So, with that being said, please consider that everything I'm about to say about the set is only because I got to see them front row, in a much cooler location at night. Really, people should have my problems (I've seen Disclosure too many times ahhh!).
Their tent was... crowded. It really is an amazing sign of transition in the world of dance music that they've got that many people rushing to see them in Los Angeles, the city that hard hitters like Clockwork, Skrillex, and Diplo call home. With their artwork singing on screen, the crowd went wild, and for many this must have been a life-changing set. They had an amazing connection with the crowd, and their live show is something any dance fan needs to experience at one point. It was mostly all tracks off of Settle, although they did play my favorite "In Your Head," which goes back to their less-lyric based style of a year or two back. For me though, this was too many people, and so I chilled in the back and enjoyed it there. The crowd went nuts, and anyone that missed it should be disappointed in their bad decision making.
Then Julio Bashmore went up. Come on LA, he deserved more love than he got. However, he's a talented performer so he was able to build up his crowd as time went on. My legs were pretty exhausted at this point, but I still enjoyed hearing him, and he kept a good vibe going - an energy consistent with Disclosure. It's a pretty tough act to follow, but like a true professional, he kicked up the energy and pretty soon the tent was packed again.
It started getting colder and darker around this time. Next up was Hudson Mohawke and Lunice together as the one and only TNGHT. The two together has been on a hot streak, especially after their work on Yeezus, but every time I see TNGHT, I feel very much stuck in high fashion trap music. It's great, but heavily artistic, and perhaps on a caliber I can't understand. As some of the angry submitters I deny on my emails like to tell me, "I'm no artist" (like they know what I'm doing in my non-internet life), so what do I really know. I'm pretty sure they busted a speaker though, because halfway through the bass was no bueno and the stage sounded weird again on Sunday too.
At this point I've also realized that I failed to mention we kept running into gLAdiator throughout the whole day. Great guys, always saying hi, and always including us into whatever they were up to at the time. We ran into some of their crew again during this set, and also met lil Texas, although when we were introduced, it was more of "Hey, this is-----," so I had no idea who he actually was until I stupidly asked him where he was from (the answer obviously being Texas). I just thought he was a chill dude with sunglasses that were vaguely like mine. We talked about some cool, totally normal stuff, and with his new move to LA, I'm excited to hear what he's got in store. He also told us he dropped a remix for the new Duck Sauce track, which I checked out and loved. Super chill dude, excited to hear what he'll make now that he's moved over to the city of angels.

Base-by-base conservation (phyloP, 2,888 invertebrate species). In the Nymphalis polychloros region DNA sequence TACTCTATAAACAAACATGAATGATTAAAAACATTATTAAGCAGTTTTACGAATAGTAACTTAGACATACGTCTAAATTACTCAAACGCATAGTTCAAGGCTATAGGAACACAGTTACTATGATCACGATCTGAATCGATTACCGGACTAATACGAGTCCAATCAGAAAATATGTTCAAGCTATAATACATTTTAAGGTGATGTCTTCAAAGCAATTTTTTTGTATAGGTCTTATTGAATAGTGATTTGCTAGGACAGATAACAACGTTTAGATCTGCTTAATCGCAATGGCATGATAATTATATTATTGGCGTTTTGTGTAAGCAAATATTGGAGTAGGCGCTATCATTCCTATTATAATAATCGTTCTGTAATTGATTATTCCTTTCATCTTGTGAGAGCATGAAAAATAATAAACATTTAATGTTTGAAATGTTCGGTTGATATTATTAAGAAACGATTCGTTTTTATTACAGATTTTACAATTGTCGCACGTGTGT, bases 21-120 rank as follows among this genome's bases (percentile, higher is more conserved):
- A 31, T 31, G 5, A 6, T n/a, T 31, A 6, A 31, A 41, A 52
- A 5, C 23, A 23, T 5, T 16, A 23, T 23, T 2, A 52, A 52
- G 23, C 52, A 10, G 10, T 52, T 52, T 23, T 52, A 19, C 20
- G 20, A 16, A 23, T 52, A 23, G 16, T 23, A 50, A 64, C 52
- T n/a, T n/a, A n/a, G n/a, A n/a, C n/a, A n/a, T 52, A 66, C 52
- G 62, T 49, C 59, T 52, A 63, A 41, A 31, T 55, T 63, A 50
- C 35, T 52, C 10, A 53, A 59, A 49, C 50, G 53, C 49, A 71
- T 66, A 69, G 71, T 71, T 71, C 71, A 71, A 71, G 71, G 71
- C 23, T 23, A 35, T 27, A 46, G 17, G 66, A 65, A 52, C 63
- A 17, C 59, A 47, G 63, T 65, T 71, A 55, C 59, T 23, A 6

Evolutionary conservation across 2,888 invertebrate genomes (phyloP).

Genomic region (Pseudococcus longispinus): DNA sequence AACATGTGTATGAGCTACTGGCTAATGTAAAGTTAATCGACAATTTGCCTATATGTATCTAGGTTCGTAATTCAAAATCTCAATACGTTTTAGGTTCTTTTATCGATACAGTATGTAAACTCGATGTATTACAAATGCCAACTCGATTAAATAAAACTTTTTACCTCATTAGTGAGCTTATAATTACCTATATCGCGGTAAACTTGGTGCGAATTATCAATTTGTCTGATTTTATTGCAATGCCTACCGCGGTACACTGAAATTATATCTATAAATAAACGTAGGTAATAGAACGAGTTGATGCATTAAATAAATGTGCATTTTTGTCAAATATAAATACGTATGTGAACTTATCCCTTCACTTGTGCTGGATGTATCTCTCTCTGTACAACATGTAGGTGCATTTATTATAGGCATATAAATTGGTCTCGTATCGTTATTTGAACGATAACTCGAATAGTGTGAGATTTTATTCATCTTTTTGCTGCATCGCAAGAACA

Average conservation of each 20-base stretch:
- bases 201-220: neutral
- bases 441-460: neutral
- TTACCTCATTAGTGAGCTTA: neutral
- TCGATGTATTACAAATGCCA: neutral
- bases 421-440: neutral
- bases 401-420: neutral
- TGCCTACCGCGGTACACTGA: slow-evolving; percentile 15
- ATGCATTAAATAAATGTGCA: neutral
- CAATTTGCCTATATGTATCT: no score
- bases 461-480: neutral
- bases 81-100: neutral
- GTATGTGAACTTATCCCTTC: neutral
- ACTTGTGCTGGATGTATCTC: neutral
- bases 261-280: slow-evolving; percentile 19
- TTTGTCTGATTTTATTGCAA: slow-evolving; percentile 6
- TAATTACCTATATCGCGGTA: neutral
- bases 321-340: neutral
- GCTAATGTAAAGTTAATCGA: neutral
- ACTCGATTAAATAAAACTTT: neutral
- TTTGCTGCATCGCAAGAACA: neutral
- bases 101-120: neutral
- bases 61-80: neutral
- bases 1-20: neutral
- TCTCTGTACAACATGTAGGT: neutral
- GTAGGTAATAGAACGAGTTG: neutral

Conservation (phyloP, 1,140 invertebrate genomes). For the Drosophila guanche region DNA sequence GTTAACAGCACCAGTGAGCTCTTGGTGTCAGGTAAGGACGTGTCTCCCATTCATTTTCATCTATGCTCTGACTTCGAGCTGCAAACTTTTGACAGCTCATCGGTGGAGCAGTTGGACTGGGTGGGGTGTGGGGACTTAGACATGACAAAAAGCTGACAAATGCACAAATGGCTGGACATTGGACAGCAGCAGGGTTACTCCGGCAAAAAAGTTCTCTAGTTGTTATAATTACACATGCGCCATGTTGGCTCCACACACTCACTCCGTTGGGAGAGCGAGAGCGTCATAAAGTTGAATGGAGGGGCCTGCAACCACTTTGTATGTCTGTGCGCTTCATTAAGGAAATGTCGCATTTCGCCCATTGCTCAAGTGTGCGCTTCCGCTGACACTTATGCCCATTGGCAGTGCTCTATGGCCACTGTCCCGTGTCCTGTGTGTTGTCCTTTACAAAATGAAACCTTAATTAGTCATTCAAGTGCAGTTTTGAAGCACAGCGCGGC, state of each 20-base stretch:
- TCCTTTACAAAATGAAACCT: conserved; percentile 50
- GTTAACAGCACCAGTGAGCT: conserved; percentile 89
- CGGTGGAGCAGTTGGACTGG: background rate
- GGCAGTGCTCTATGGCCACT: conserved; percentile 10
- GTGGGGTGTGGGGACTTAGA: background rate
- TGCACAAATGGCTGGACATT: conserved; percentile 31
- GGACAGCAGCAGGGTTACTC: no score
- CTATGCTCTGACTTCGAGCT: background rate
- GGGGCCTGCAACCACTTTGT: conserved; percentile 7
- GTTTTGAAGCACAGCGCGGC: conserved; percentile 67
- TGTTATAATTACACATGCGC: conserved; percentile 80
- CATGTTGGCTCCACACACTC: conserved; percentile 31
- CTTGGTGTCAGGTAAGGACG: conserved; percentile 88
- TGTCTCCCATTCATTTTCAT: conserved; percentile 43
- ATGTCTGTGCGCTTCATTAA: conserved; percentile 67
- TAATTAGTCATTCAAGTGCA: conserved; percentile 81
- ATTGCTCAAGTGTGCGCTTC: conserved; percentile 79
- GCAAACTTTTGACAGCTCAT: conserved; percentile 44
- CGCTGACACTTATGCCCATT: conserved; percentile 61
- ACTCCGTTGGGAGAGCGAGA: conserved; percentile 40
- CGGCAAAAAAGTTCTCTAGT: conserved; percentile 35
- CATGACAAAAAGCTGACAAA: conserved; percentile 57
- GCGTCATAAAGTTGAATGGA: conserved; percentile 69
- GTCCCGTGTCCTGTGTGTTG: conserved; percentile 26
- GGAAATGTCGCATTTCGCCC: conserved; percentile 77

We went back to the media tent before Flying Lotus to grab a rest, and we talk to a couple guys relaxing in there before deeming it "Beer-o-clock." Man, it's been a hot day, but then we're quickly reminded that Bonnaroo was probably a lot worse than this. As we walk out the guys from Brainfeeder, as well as FlyLo, Boys Noize, and even Bronques from Lastnightsparty are just chilling there waiting. Cool. We get a chance to meet some of the guys and it's a pretty mind-blowing experience.
It's important to note here how much love everyone has for their craft, and I've never felt more passion from other people than I had on Saturday (and Sunday). From the photographers capturing these intimate moments, the publicists making interviews possible, to the DJ's making art with sound, it's all about the drive they have. They love what they do and the smiles on everyone's face is so genuine and amazing.
Anyways, onto his performance. The 3D set up was phenomenal, and if there is any scene right now that is defining Los Angeles, it has to be the beat scene that Flying Lotus is spearheading. He included some Captain Murphy stuff which for some reason never occurred to me was going to happen, and I don't really know what a typical FlyLo set is like, but this one had people going nutz. He got everyone up and dancing, which is pretty powerful considering his music isn't exactly the most dance-able stuff. "DMT Song" was played, which happens to be one of my favorites from him, and he freaked everyone out by saying Earl Sweatshirt was there (he wasn't). It was super nice to see the LA artist play in his hometown. The love and joy I could feel from him for just being back home makes it so much more special. He tried to get the crowd to make a beat for him to rap over, but of course that didn't work- adorable idea though, and it definitely would have been sick if it had panned out.
Man, exhausting day. We had the option to go to the after party, but 12+ hours in the hot sun really does some work on the body, and we had Sunday still to cover.